Botulism is a rare but serious illness caused by Clostridium botulinum bacteria. The bacteria may enter the body through wounds, or they may live in improperly canned or preserved food.
Clostridium botulinum is found in soil and untreated water throughout the world. It produces spores
that survive in improperly preserved or canned food, where they produce toxin. When eaten, even tiny amounts of this toxin can lead to severe poisoning.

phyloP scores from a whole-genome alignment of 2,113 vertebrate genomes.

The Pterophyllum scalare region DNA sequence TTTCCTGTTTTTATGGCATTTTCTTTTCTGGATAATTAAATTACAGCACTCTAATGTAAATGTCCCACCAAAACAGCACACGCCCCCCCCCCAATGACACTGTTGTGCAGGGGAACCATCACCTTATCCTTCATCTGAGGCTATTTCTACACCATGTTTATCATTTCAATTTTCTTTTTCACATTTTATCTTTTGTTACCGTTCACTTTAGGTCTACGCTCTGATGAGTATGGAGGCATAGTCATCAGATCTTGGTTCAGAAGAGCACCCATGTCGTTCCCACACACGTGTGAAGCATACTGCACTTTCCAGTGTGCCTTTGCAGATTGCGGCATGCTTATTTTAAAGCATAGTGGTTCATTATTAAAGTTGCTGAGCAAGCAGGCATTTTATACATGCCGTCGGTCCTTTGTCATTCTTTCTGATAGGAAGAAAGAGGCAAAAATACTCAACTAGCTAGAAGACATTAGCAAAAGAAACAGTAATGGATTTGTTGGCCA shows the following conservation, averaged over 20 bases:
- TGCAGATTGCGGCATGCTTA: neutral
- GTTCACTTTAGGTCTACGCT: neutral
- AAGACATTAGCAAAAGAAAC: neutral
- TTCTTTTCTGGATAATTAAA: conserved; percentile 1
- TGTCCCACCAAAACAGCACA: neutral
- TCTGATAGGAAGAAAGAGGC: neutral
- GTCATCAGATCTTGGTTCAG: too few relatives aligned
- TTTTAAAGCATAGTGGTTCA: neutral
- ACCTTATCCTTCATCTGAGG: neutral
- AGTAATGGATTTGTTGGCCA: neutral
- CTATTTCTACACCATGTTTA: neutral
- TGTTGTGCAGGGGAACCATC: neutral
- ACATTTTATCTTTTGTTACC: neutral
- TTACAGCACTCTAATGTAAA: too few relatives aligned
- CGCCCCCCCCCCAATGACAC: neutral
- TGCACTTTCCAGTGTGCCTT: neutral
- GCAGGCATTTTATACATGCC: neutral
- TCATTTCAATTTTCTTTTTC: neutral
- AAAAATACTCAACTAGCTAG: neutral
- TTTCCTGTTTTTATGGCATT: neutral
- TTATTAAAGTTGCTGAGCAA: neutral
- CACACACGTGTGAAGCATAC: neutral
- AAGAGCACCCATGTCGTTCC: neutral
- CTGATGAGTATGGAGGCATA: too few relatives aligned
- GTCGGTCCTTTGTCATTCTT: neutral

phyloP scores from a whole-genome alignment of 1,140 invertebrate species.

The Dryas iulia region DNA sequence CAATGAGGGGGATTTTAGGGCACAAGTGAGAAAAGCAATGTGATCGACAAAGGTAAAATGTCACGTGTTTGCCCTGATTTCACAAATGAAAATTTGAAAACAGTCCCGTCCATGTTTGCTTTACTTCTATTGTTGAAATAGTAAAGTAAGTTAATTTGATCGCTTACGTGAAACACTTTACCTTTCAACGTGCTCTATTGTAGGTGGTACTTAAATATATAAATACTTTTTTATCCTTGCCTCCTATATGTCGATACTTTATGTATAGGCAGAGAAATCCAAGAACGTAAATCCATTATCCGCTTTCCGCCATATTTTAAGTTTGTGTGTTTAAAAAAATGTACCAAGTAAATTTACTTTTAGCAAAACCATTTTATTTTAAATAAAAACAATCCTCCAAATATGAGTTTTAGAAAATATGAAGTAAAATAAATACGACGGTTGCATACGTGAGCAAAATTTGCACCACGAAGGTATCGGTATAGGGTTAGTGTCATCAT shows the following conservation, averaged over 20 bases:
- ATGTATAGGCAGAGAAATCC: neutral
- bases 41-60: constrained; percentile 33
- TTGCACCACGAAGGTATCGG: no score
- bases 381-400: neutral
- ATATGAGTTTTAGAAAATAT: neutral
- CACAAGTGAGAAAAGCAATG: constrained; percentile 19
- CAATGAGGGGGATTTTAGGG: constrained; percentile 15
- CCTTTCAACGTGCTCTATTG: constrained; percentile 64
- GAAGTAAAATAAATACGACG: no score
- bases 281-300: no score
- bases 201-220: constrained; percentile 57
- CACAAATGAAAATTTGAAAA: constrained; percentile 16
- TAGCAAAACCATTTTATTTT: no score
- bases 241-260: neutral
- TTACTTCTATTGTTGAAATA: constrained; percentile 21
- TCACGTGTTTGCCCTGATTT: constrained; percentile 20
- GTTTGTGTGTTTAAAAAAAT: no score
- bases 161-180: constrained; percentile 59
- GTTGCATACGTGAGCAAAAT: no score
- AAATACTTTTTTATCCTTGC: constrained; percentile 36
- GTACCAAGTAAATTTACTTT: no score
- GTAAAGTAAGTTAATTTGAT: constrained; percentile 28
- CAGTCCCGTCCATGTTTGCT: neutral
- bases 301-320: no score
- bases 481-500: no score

The foods most commonly contaminated are home-canned vegetables, cured pork and ham, smoked or raw fish, and honey or corn syrup. Botulism may also occur if the bacteria enter open wounds and produce toxins there.
Infant botulism occurs when a baby eats spores and the bacteria grow in the baby’s gastrointestinal tract. The most common cause of infant botulism is eating honey or corn syrup.
Clostridium botulinum can be found normally in the stool of some infants.
About 110 cases of botulism occur in the U.S. per year. Most of the cases are in infants.